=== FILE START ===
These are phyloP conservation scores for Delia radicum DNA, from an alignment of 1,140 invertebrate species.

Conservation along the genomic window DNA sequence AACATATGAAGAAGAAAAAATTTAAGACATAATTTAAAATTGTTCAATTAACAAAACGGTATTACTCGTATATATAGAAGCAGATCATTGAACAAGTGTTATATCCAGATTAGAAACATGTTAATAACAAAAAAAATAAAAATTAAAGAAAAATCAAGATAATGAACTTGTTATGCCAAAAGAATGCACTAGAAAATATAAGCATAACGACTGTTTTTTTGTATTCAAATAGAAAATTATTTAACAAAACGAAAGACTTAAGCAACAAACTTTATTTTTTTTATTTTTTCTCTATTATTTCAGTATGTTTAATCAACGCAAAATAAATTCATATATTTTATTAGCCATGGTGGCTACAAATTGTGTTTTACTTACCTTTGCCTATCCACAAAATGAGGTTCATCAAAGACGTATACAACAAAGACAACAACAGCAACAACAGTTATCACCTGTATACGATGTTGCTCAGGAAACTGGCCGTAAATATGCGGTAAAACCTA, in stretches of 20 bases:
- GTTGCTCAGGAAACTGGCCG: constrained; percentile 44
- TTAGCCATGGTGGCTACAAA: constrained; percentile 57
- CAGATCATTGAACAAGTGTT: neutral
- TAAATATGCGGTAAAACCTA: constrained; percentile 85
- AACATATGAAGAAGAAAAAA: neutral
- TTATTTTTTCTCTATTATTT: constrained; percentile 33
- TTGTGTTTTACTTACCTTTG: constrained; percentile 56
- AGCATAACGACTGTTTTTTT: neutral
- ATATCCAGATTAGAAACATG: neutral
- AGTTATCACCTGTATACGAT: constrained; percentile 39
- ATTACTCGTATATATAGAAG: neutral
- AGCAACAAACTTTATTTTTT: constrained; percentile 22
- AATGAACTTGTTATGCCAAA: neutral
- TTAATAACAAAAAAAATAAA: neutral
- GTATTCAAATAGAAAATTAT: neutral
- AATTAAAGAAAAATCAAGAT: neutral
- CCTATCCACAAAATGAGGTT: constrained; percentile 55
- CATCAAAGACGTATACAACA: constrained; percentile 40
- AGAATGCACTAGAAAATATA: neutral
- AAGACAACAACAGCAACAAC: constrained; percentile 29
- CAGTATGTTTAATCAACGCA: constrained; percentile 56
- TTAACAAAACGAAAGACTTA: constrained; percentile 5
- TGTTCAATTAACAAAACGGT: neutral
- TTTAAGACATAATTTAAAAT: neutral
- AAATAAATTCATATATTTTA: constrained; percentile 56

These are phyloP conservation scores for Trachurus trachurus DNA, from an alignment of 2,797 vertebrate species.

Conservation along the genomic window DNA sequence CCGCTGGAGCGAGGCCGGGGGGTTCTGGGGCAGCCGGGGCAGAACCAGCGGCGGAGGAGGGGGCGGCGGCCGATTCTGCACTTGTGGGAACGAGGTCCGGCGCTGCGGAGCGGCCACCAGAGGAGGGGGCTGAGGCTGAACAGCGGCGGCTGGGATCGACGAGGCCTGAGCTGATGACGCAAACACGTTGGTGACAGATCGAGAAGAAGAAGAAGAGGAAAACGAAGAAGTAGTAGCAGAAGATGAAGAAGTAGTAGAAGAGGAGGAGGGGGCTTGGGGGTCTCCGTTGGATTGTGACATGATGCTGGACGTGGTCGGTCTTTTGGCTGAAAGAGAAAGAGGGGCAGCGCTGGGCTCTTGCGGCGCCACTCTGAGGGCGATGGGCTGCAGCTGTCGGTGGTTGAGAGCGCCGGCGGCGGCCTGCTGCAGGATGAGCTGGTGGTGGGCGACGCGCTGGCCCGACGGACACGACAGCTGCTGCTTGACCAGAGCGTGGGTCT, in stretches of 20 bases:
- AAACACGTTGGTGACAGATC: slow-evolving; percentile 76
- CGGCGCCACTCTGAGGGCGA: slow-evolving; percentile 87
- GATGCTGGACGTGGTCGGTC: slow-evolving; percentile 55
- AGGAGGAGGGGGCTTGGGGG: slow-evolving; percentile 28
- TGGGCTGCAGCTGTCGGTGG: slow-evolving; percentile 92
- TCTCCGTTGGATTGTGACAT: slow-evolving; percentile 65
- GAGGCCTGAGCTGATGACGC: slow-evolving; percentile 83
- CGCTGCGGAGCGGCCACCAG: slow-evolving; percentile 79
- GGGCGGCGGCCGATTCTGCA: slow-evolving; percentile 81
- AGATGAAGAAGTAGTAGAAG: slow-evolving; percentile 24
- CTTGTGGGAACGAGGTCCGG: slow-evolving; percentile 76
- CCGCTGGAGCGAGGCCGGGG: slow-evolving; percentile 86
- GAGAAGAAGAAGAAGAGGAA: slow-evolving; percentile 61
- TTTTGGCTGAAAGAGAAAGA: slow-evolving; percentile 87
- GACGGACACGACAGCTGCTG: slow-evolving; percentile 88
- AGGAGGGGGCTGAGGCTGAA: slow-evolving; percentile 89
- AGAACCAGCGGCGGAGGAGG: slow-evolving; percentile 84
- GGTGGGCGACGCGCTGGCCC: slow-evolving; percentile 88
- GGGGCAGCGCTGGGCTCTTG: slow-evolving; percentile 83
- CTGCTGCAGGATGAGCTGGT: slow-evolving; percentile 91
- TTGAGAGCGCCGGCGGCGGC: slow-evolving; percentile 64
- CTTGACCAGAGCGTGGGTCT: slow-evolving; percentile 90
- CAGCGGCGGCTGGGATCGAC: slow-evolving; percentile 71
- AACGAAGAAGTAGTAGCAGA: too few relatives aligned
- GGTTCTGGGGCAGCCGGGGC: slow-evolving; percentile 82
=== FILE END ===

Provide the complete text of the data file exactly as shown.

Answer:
These are phyloP conservation scores for Delia radicum DNA, from an alignment of 1,140 invertebrate species.

Conservation along the genomic window DNA sequence AACATATGAAGAAGAAAAAATTTAAGACATAATTTAAAATTGTTCAATTAACAAAACGGTATTACTCGTATATATAGAAGCAGATCATTGAACAAGTGTTATATCCAGATTAGAAACATGTTAATAACAAAAAAAATAAAAATTAAAGAAAAATCAAGATAATGAACTTGTTATGCCAAAAGAATGCACTAGAAAATATAAGCATAACGACTGTTTTTTTGTATTCAAATAGAAAATTATTTAACAAAACGAAAGACTTAAGCAACAAACTTTATTTTTTTTATTTTTTCTCTATTATTTCAGTATGTTTAATCAACGCAAAATAAATTCATATATTTTATTAGCCATGGTGGCTACAAATTGTGTTTTACTTACCTTTGCCTATCCACAAAATGAGGTTCATCAAAGACGTATACAACAAAGACAACAACAGCAACAACAGTTATCACCTGTATACGATGTTGCTCAGGAAACTGGCCGTAAATATGCGGTAAAACCTA, in stretches of 20 bases:
- GTTGCTCAGGAAACTGGCCG: constrained; percentile 44
- TTAGCCATGGTGGCTACAAA: constrained; percentile 57
- CAGATCATTGAACAAGTGTT: neutral
- TAAATATGCGGTAAAACCTA: constrained; percentile 85
- AACATATGAAGAAGAAAAAA: neutral
- TTATTTTTTCTCTATTATTT: constrained; percentile 33
- TTGTGTTTTACTTACCTTTG: constrained; percentile 56
- AGCATAACGACTGTTTTTTT: neutral
- ATATCCAGATTAGAAACATG: neutral
- AGTTATCACCTGTATACGAT: constrained; percentile 39
- ATTACTCGTATATATAGAAG: neutral
- AGCAACAAACTTTATTTTTT: constrained; percentile 22
- AATGAACTTGTTATGCCAAA: neutral
- TTAATAACAAAAAAAATAAA: neutral
- GTATTCAAATAGAAAATTAT: neutral
- AATTAAAGAAAAATCAAGAT: neutral
- CCTATCCACAAAATGAGGTT: constrained; percentile 55
- CATCAAAGACGTATACAACA: constrained; percentile 40
- AGAATGCACTAGAAAATATA: neutral
- AAGACAACAACAGCAACAAC: constrained; percentile 29
- CAGTATGTTTAATCAACGCA: constrained; percentile 56
- TTAACAAAACGAAAGACTTA: constrained; percentile 5
- TGTTCAATTAACAAAACGGT: neutral
- TTTAAGACATAATTTAAAAT: neutral
- AAATAAATTCATATATTTTA: constrained; percentile 56

These are phyloP conservation scores for Trachurus trachurus DNA, from an alignment of 2,797 vertebrate species.

Conservation along the genomic window DNA sequence CCGCTGGAGCGAGGCCGGGGGGTTCTGGGGCAGCCGGGGCAGAACCAGCGGCGGAGGAGGGGGCGGCGGCCGATTCTGCACTTGTGGGAACGAGGTCCGGCGCTGCGGAGCGGCCACCAGAGGAGGGGGCTGAGGCTGAACAGCGGCGGCTGGGATCGACGAGGCCTGAGCTGATGACGCAAACACGTTGGTGACAGATCGAGAAGAAGAAGAAGAGGAAAACGAAGAAGTAGTAGCAGAAGATGAAGAAGTAGTAGAAGAGGAGGAGGGGGCTTGGGGGTCTCCGTTGGATTGTGACATGATGCTGGACGTGGTCGGTCTTTTGGCTGAAAGAGAAAGAGGGGCAGCGCTGGGCTCTTGCGGCGCCACTCTGAGGGCGATGGGCTGCAGCTGTCGGTGGTTGAGAGCGCCGGCGGCGGCCTGCTGCAGGATGAGCTGGTGGTGGGCGACGCGCTGGCCCGACGGACACGACAGCTGCTGCTTGACCAGAGCGTGGGTCT, in stretches of 20 bases:
- AAACACGTTGGTGACAGATC: slow-evolving; percentile 76
- CGGCGCCACTCTGAGGGCGA: slow-evolving; percentile 87
- GATGCTGGACGTGGTCGGTC: slow-evolving; percentile 55
- AGGAGGAGGGGGCTTGGGGG: slow-evolving; percentile 28
- TGGGCTGCAGCTGTCGGTGG: slow-evolving; percentile 92
- TCTCCGTTGGATTGTGACAT: slow-evolving; percentile 65
- GAGGCCTGAGCTGATGACGC: slow-evolving; percentile 83
- CGCTGCGGAGCGGCCACCAG: slow-evolving; percentile 79
- GGGCGGCGGCCGATTCTGCA: slow-evolving; percentile 81
- AGATGAAGAAGTAGTAGAAG: slow-evolving; percentile 24
- CTTGTGGGAACGAGGTCCGG: slow-evolving; percentile 76
- CCGCTGGAGCGAGGCCGGGG: slow-evolving; percentile 86
- GAGAAGAAGAAGAAGAGGAA: slow-evolving; percentile 61
- TTTTGGCTGAAAGAGAAAGA: slow-evolving; percentile 87
- GACGGACACGACAGCTGCTG: slow-evolving; percentile 88
- AGGAGGGGGCTGAGGCTGAA: slow-evolving; percentile 89
- AGAACCAGCGGCGGAGGAGG: slow-evolving; percentile 84
- GGTGGGCGACGCGCTGGCCC: slow-evolving; percentile 88
- GGGGCAGCGCTGGGCTCTTG: slow-evolving; percentile 83
- CTGCTGCAGGATGAGCTGGT: slow-evolving; percentile 91
- TTGAGAGCGCCGGCGGCGGC: slow-evolving; percentile 64
- CTTGACCAGAGCGTGGGTCT: slow-evolving; percentile 90
- CAGCGGCGGCTGGGATCGAC: slow-evolving; percentile 71
- AACGAAGAAGTAGTAGCAGA: too few relatives aligned
- GGTTCTGGGGCAGCCGGGGC: slow-evolving; percentile 82